No. As a small non-profit, we have to rely on our FIC volunteers to make arrangements to visit a classroom virtually or in-person and make their presentations. This website has a toolkit to help you, and you may contact classroom@fulbright.org with questions. But we need your help to make this service program a success, and we are grateful for your time and commitment.

How do I decide where to volunteer?

We recommend volunteering for a local school or college. If you’re targeting a K-12 school, we have found that reaching out directly to teachers at a local school is the best way to initiate your visit, rather than asking a principal, main office or school system. You need an advocate and a teaching partner, so a teacher is your best resource. Middle and high schools have been most receptive to this program, but you may have a special connection at a local elementary school. Consider local community colleges, HBCUs and other small higher education institutions, too. All of them will have websites to identify faculty partners.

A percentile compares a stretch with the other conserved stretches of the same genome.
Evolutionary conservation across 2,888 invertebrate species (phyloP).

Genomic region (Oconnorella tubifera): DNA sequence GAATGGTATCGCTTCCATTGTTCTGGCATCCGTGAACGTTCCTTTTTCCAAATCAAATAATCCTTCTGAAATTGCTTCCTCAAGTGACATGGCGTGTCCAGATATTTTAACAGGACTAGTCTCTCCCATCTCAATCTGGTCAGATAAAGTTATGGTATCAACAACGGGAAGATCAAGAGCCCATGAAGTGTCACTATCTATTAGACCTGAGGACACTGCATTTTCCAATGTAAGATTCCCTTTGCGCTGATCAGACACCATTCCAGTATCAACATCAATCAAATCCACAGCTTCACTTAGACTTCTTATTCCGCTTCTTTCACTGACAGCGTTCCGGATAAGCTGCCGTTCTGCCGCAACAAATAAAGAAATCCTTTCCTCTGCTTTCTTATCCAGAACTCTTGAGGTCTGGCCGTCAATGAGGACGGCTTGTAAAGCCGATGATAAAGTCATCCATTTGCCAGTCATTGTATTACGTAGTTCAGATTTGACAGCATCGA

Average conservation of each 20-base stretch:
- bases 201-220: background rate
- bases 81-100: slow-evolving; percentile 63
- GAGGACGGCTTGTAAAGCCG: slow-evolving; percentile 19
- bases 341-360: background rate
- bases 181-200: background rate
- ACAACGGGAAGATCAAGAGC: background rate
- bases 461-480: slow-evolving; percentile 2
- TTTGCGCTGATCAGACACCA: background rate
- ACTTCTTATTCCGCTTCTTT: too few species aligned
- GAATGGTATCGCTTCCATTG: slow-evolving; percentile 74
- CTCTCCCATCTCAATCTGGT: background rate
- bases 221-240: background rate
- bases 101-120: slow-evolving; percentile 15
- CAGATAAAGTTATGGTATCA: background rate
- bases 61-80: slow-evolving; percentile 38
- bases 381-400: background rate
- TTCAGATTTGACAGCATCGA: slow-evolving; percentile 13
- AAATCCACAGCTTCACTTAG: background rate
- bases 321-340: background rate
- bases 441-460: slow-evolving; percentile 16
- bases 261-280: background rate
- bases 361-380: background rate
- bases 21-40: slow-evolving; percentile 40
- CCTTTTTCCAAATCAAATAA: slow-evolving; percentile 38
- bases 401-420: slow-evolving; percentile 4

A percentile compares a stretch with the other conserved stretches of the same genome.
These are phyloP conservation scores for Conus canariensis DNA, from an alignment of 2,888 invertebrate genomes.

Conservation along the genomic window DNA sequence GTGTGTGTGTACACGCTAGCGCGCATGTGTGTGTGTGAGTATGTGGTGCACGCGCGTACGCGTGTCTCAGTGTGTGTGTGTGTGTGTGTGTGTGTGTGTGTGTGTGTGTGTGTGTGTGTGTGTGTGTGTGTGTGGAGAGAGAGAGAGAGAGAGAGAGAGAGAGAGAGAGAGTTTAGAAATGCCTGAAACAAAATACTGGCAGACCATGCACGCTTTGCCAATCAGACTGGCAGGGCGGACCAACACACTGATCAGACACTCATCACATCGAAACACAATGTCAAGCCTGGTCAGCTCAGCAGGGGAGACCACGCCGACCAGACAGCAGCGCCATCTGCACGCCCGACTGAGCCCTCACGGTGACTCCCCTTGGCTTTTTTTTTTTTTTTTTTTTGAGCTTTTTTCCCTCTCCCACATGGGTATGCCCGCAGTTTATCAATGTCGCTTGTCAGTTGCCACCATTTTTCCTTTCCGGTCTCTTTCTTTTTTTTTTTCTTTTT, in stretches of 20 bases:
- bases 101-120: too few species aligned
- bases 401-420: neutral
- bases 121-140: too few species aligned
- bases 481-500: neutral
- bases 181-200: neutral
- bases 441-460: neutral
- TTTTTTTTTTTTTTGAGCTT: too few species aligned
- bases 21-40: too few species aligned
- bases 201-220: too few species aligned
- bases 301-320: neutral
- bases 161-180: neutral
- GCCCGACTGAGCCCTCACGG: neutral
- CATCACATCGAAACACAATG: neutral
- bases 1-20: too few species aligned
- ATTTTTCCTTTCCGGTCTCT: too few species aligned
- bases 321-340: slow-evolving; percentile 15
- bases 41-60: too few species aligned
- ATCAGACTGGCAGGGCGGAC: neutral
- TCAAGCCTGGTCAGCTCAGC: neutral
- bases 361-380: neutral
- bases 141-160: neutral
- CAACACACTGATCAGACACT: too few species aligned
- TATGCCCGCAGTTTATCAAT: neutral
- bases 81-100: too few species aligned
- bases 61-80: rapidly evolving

How do I make contact with a school or teacher?

If you don’t know local school or college faculty, ask your friends or neighbors for suggestions. You will find teacher and professor email addresses in the faculty directory of your local school or college. Those who teach social sciences and/or foreign languages are most receptive, but if your specialty is in the arts or sciences, consider outreach to those faculty. Use the “First Contact Email” template in the Fulbright in the Classroom toolkit to introduce yourself and the program. 

What do I need to do to prepare?

Schools and school systems vary a lot in their policies on in-person visitors, though this is a moot issue for digital connection. Many schools simply need a note from the teacher explaining your visit. Some require volunteers to attend an orientation or get finger-printed. Colleges generally have no restrictions.  Ask your teacher/professor/host first and then follow their advice, which may include contacting the school’s office, and then follow their procedures. After that, gather the materials you’ll share digitally or in-person. Keep the focus on your story and perspective. Avoid lecturing by asking questions and keeping it interactive.

What do I talk about when I visit a classroom?

Focus your stories on the culture of the country you visited (or the country you come from, if you’re a visiting Fulbrighter): food, friendships, holidays, history, music, family, religions.  You are there to teach them about a country, sharing your adventures, not about your area of study or expertise.

Do I share with them my work or research?